So, for the coming year, the blog will be focusing on more interviews, more subjects that maybe we all think about a little bit but don’t talk about very much and just being here for a safe 5 minute read during your busy lives.  Please let me know what you’d like to see, any polite criticism (I am human, after all) and insights into your suburban life.  I value your feedback and don’t publish it if requested.

Mt. Hood Mama Photos is responsible for the lovely image at the top of this post.  My sister is responsible for the cute baby photo.  And the cute baby.

Just Don’t Try to Cheer Me Up!

Sometimes in life, you have to step on a crack.

I found myself getting all “rah-rah” with my daughter the other day.  She had a really crumby day at school and, feeling her sadness as acutely as if it were happening to me, I tried to quickly talk her out of it.  I gave her all the lines, you know the ones:  “Look on the bright side!”, “Think about what a great day you had yesterday!”, and the perennial favorite “Turn that frown upside down!”  Yuck.  Even I was repelled by myself.   She finally looked at me with her big spoon-like eyes and said, “Mom, just don’t try to cheer me up.”  Stopping suddenly in my tracks, I realized that I was doing what was best for me, not for her.  I was so uncomfortable with her emotional state, that I tried to shake her out of it. I wasn’t accepting the truth of how she was really feeling, and to her that felt like rejection.  I am noticing it all the time now, like at the coffee shop when  a friend tells another stressed friend to “stay positive” and “don’t let yourself get depressed.”   While well-meaning and heartfelt, maybe what your friend really needs to hear is “that fucking sucks.”

In our brains, we are biased to being an optimist or a pessimist on a structural and chemical level.  You know, you’ve taken the tests of which one you are.  (If not, try this one.)  There is an area of your brain called the rostral anterior cingulate cortex (rACC) which lights up on brain scans when thinking optimistic thoughts, while seeming to malfunction in people who had depression.  Funny though, we are all hard wired toward optimism.  Yes, even the teen you see walking to high school every day wearing full black, wrist cuffs, head-down/hood-up and hair dyed orange.  It’s called optimism bias, and it means we tend toward the rosier side when thinking about our own futures even smack in the face of that little thing called reality.  Statistically, people radically overestimate their own odds of getting divorced,  getting fired, having a child who is above average and how long they will live.  So maybe all this super-positive-ness has some neurobiological roots.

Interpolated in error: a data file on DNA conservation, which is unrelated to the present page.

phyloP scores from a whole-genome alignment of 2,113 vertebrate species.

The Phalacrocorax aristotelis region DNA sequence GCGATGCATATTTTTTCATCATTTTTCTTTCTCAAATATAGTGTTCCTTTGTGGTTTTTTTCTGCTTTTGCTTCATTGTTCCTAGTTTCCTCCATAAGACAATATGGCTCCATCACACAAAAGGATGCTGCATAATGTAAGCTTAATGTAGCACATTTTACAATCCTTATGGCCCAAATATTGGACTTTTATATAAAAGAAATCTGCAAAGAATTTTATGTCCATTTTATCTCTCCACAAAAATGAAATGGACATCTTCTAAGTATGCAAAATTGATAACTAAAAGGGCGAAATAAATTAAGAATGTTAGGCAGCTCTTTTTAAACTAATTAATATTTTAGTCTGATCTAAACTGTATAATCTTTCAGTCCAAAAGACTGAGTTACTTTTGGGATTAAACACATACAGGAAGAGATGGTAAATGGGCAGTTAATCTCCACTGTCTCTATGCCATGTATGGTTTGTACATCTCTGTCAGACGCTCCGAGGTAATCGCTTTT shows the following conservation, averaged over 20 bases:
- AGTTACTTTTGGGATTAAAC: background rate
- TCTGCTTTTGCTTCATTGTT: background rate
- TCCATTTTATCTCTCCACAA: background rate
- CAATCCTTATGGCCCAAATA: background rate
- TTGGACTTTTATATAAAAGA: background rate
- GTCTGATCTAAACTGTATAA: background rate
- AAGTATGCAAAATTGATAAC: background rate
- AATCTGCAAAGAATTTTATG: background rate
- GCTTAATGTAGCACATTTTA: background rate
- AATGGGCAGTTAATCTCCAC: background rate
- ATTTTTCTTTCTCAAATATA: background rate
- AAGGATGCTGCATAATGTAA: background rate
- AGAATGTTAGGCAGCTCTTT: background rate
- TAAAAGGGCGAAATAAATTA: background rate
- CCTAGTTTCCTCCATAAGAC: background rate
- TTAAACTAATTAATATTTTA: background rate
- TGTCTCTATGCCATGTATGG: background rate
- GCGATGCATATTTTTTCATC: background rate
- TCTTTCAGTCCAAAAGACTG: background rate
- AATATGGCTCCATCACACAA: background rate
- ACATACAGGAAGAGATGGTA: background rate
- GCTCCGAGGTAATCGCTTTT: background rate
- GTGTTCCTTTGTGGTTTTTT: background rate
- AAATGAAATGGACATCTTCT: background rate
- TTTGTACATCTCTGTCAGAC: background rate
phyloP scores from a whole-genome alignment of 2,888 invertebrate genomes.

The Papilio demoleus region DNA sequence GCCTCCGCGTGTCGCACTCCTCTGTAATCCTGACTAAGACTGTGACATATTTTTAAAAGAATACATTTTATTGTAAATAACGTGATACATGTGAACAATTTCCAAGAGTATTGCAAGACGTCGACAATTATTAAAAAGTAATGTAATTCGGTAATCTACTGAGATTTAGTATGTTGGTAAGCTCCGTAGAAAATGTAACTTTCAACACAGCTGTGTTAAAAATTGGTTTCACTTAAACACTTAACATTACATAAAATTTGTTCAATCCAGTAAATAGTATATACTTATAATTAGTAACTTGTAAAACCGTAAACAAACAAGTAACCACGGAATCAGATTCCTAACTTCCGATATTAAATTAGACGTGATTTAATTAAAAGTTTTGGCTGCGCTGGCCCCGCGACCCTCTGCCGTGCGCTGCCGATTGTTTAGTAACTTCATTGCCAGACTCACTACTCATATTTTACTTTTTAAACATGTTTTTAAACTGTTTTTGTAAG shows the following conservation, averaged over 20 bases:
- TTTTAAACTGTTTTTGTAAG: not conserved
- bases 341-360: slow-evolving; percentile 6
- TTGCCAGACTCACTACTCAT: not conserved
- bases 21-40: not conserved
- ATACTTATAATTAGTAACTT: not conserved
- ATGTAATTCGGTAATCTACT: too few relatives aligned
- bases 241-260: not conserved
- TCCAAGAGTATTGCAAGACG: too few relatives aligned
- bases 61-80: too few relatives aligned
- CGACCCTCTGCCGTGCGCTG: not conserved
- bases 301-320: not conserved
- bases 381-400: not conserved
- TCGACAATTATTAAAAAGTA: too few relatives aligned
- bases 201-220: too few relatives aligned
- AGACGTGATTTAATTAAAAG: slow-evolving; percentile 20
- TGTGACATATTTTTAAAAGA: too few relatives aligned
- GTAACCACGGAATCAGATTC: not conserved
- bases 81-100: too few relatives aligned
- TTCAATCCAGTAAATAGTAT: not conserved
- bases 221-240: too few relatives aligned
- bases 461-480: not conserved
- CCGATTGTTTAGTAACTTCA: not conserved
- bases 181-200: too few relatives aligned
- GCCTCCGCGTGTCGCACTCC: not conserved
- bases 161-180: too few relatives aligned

In any event, some of us are just cheerier or more gloomy than others.  So be it.  Tending to fall more into the realist category, I am somewhere between an optimist and a pessimist.  More like a “defensive pessimist” as Julie K. Norem of Wellesley College describes us.  We tend to set a lower bar, think about things that might go wrong (note: not obsess) and mount a defense based on our skilled breakdown of what may actually happen.  This can actually help you turn some of that hand-wringing into a plan of action.  Like writing a list of pros and cons.  Or eating a pint of ice cream.  Or writing a blog.

So what to do when someone tries to cheer you up, or when you find yourself being the cheerleader (check out this awesome video of the Onion, and how the FDA has found a drug to cure the “excessively perky”)?  Take a step back and figure out if your counsel is working for you, or for the person you are supposedly trying to help.  I love this quote from writer Augusten Burroughs (who wrote the book “This is How: Proven Aid in Overcoming Shyness, Molestation, Fatness, Spinsterhood, Grief, Disease, Lushery, Decrepitude & More.  For Young and Old Alike” in case you didn’t know he was awesome):

Truthfulness itself is almost medicinal, even when it’s served without advice or insight.  Just hearing true words spoken out loud provides relief.